Let $u(t,x)$ be the function that measures the displacement from the equilibrium of the object associated with position $x$ at time $t$ (we will suppress $t$). It is an algebraic quantity: $$u=u(t,x)\in R \times R.$$ As such, it can represent quantities of any nature that may have nothing to do with a system of objects and springs; it could be a wave in a liquid:

Here, the particles of the liquid are vertically displaced while waves propagate horizontally (or we can see the pressure or stress vary in a solid medium producing sound).

First, we consider the *spatial variable*, $x\in {\bf Z}\times {\bf Z}$. We think of the array -- at rest -- as the standard $2$-dimensional cubical complex $L={\mathbb R}^2$. The complex may be given a geometry: each object has a (possibly variable) distances $\Delta x, \Delta y$ to its neighbors and the distances between the centers of the squares have length $\Delta x^\star, \Delta y^\star$, etc. We think of $u$ as a form of degree $0$ -- with respect to $x,y$.

According to Hooke's law, the force exerted by the spring is
$$F_{Hooke} = -k df,$$
where $df\in R$ is the displacement of the end of the spring from its equilibrium state and the constant, *stiffness*, $k\in R$ reflects the physical properties of the spring. If this is the spring that connects locations $x$ and $x+1$, its displacement is the difference of the displacements of the two objects.

The forces exerted on the object at location $x$ are the *four* forces of the four springs attached to it:
$$\begin{array}{llll}
H & = H_{x,x-1} + H_{x,x+1} + H_{y,y-1} + H_{y,y+1}\\
& = k[ u(x-1,y) - u(x,y) ] \\
& + k[ u(x+1,y) - u(x,y) ] \\
& + k[ u(x,y-1) - u(x,y) ] \\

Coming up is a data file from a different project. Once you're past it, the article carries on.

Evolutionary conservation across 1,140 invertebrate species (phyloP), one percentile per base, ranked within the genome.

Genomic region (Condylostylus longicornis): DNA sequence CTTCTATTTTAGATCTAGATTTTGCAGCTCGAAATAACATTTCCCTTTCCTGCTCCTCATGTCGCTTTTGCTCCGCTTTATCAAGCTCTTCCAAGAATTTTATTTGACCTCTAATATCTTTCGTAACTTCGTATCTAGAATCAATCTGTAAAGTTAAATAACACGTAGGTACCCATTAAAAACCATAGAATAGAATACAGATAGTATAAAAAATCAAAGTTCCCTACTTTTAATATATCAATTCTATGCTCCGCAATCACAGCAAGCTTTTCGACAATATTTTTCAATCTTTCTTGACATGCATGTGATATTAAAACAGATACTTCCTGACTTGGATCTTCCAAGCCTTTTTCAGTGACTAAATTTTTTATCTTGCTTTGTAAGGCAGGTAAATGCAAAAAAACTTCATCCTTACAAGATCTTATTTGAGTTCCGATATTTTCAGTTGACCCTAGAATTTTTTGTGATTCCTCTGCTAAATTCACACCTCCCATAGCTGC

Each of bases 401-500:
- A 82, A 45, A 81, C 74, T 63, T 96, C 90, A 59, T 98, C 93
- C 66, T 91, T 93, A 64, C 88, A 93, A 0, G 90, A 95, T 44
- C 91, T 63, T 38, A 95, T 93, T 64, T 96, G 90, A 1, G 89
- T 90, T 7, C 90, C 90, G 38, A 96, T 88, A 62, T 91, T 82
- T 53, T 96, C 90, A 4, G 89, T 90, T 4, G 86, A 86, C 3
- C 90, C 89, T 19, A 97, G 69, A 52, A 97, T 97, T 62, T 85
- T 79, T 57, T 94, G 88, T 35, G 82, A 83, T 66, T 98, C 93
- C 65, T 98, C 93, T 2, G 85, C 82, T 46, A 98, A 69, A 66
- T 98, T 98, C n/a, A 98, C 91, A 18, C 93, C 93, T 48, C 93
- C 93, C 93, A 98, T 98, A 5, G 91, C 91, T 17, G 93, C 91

& + k[ u(x,y+1) - u(x,y) ] .
\end{array}$$

We still consider only $0$- and $1$-forms but on the standard $2$-dimensional cubical complex $L={\mathbb R}^2$. Hodge duality is slightly more complicated here. As an example, these are a $1$-form $\varphi$ and its dual $1$-form $\varphi^*$:

Just as in the $1$-dimensional case, each bracketed term in the expression for $F$ is the exterior derivative: two with respect to $x$ and two with respect to $y$: $$\begin{array}{llll} k[ u(x-1,y) - u(x,y) ] &= kd_xu([x,x-1],y), \\ k[ u(x+1,y) - u(x,y) ] &= kd_xu([x,x+1],y), \\ k[ u(x,y-1) - u(x,y) ] &= kd_yu(x,[y,y-1]),\\ k[ u(x,y+1) - u(x,y) ] &= kd_yu(x,[y,y+1]). \end{array}$$ We can rearrange these terms as they all start from $(x,y)$: $$H= kdu\left\{\begin{array}{llll} & & +\{x\}\times [y,y+1] \\ &+[x,x-1]\times \{y\} & & +[x,x+1]\times \{y\}\\ & & +\{x\}\times [y,y-1] \end{array}\right\},$$ where $d=(d_x,d_y)$. To get the duals of these edges, we just rotate them counterclockwise. Then, $$H= kd^\star u\left\{\begin{array}{llll} & & +[x^+,x^-]\times \{y^+\} \\ &+\{x^-\}\times[y^+,y^-] & & +\{x^+\}\times[y^-,y^+]\\ & & +[x^-,x^+]\times \{y^-\} \end{array}\right\},$$ where “$^\pm$” stands for “$\pm 1/2$”.